The Los Alamos Hiroshima Day Six (LANL6) were arrested together in the street in front of Los Alamos National Laboratory (see their testimonies) and were tried in the local Los Alamos Municipal Court on January 9th 2013. The case is now closed (see the news release posted on the TNA website).
In the closing argument of the five-hour trial the Defense Attorney reminded the Municipal Judge that Article VI of the US Constitution makes it the job of every judge in every US state to uphold international treaties (including the NPT of 1970 enjoining the US to abolish nuclear weaponry) and that the defendants on August 6th 2012 were merely performing their duties (according to the Nuremberg principles) as civilians who are confronted with crimes against humanity.
The accused LANL6 are Summer, Wind, Cathie, Barbara, Pam & Janet. Here they are after the trial with the other folks who held vigil at LANL:
Before Judge Alan Kirk gave his verdict and penalties to each of the LANL6, the County’s Prosecuting Attorney and Defense Attorney each gave their closing arguments in front of the fully-packed courtroom (50 people plus the defendants, bailiffs and attorneys). The prosecuting attorney A.J. Salazar had based his argument that the LANL6 were guilty of trespassing on a commonly held belief that the land is LANL’s, and on alleged signage on the roadway indicating that alleged truth. No LANL/LANS/DoE representatives gave any testimony or were seen in the video (the main evidence for this case) REVOKING permission to be on-site, so no trespassing could have occurred, according to Defense Attorney Jeff Haas and the Judge’s logic and understanding of the law. That is why the LANL6 defendants were found NOT guilty on that single count. Although Haas reminded the judge that the goodness of the individual defendants and their reasons for doing what they did were as important as anything else in this court case, Judge Kirk nonetheless found the LANL6 GUILTY of the two other charges—refusing to obey the cops and obstruction of the a public roadway. Haas had read the statute regarding obstruction during his closing argument, pointing out that the language of the statute appears to be aimed at pedestrians being blocked by objects rather than drivers/cars being blocked by unarmed people, but that interpretation did NOT sway the judge. Being found guilty of the obstruction charge carried the weight of a $100 fine for each defendant, and the disobedience charge also carried the judge’s chosen penalty of $100.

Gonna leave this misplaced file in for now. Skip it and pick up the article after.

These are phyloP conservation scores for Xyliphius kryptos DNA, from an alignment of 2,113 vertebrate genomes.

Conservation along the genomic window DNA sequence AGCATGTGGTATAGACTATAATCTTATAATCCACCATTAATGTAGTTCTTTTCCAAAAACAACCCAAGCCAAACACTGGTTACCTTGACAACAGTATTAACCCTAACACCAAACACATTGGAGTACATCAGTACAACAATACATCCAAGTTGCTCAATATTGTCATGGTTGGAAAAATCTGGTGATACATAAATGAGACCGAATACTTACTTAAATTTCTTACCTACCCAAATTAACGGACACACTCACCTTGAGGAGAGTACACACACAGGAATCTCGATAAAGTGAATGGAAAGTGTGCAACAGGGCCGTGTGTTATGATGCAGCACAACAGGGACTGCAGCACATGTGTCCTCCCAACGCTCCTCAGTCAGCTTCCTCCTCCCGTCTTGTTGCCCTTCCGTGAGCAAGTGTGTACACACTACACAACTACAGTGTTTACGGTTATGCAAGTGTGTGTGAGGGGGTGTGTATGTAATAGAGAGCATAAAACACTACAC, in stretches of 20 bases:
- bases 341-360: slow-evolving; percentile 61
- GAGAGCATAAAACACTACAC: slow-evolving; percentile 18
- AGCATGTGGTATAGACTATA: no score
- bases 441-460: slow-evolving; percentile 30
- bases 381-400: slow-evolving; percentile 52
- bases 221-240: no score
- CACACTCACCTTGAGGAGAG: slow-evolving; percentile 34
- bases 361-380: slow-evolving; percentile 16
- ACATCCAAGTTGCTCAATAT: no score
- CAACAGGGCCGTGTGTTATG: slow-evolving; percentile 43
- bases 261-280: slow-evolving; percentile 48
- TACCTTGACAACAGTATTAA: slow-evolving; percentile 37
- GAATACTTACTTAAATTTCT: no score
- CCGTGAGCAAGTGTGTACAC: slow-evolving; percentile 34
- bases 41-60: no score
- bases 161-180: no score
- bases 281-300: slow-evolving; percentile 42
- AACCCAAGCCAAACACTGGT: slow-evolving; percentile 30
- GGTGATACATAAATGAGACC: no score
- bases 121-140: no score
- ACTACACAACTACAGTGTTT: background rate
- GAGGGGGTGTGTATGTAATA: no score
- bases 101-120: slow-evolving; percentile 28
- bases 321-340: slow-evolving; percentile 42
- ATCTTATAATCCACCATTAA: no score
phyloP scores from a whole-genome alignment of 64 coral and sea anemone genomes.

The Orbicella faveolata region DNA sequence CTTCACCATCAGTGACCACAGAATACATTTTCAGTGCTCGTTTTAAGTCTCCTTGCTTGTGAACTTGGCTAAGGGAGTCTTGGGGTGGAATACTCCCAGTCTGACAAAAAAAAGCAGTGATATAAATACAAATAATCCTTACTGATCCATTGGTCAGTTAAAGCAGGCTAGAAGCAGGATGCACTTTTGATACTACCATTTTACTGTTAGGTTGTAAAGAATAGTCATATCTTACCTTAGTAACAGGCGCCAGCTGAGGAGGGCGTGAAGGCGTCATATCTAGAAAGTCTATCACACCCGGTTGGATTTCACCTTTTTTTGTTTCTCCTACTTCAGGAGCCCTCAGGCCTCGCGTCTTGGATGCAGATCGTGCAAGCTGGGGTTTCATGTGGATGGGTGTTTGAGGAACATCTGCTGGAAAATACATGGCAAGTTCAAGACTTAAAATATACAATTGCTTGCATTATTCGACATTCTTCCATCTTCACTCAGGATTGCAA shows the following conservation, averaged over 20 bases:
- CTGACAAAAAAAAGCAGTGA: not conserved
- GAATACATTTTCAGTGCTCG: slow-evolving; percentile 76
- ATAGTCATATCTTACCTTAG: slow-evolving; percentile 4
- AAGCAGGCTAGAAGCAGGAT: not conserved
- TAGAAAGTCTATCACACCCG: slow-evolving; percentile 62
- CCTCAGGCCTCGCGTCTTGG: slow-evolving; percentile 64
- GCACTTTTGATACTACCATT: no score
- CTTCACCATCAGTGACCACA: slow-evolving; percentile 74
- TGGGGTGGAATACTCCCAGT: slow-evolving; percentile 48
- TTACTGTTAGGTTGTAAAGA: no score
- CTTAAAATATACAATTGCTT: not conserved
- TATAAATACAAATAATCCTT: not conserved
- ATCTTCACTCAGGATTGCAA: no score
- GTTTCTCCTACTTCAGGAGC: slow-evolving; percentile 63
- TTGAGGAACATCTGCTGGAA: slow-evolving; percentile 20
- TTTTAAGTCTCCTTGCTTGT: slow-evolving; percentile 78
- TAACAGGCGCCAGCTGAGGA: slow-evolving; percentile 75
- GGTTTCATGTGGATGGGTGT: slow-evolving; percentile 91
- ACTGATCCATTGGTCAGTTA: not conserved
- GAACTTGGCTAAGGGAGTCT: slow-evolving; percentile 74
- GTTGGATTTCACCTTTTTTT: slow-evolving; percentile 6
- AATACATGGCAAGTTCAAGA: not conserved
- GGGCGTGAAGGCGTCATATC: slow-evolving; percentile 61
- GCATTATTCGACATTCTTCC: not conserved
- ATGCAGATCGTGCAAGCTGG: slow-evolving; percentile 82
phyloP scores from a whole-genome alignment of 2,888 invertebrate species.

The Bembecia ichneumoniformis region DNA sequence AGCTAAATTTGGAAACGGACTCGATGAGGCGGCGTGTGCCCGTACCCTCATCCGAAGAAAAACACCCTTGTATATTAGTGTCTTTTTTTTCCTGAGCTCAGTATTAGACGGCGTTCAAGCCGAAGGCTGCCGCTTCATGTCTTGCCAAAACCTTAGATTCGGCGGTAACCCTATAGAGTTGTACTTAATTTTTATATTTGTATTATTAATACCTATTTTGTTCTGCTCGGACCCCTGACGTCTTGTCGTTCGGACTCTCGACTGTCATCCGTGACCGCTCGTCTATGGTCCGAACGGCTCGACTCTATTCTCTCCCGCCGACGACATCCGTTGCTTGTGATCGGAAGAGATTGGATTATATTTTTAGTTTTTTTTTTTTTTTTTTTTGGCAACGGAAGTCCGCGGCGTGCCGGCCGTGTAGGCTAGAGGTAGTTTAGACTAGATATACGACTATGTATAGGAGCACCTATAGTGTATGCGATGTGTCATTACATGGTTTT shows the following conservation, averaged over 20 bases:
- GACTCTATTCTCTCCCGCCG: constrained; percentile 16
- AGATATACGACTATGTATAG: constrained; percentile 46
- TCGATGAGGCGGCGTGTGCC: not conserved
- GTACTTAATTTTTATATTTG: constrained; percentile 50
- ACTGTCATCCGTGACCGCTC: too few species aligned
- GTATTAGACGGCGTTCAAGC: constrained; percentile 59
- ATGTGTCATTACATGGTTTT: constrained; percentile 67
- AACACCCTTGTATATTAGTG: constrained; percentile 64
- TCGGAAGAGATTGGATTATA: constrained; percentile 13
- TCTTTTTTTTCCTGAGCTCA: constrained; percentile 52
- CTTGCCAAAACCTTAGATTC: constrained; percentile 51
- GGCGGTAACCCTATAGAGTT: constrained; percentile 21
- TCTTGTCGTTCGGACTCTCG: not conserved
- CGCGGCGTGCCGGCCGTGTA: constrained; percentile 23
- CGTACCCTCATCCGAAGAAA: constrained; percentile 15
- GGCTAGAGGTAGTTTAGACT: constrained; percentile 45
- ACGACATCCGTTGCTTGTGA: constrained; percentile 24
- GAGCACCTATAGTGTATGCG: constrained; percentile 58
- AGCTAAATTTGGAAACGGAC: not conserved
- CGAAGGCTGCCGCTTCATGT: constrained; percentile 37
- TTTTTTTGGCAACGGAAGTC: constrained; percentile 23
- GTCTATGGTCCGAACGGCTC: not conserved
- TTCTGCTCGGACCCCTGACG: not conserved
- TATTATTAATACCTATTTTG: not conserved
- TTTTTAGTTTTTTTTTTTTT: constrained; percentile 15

In addition, the defendants would have to pay court fees and probation fees for their upcoming probationary periods (probation is the other penalty each defendant faces). Haas had pointed out that the real national security threat is climate change which is ignored by LANL’s budget for the CMRR and other pro-nuclear weapons programs—that the imminent danger of climate change and nuclear terrorism conducted by LANL is of greater import than the possible municipal violations allegedly conducted by the defendants. The defendants notified the judge that they would pay no fines, and that might lead to jail time for both non-payment and in exchange for the dollar amount of the price tag (around $342 for each defendant including the probation and court fees).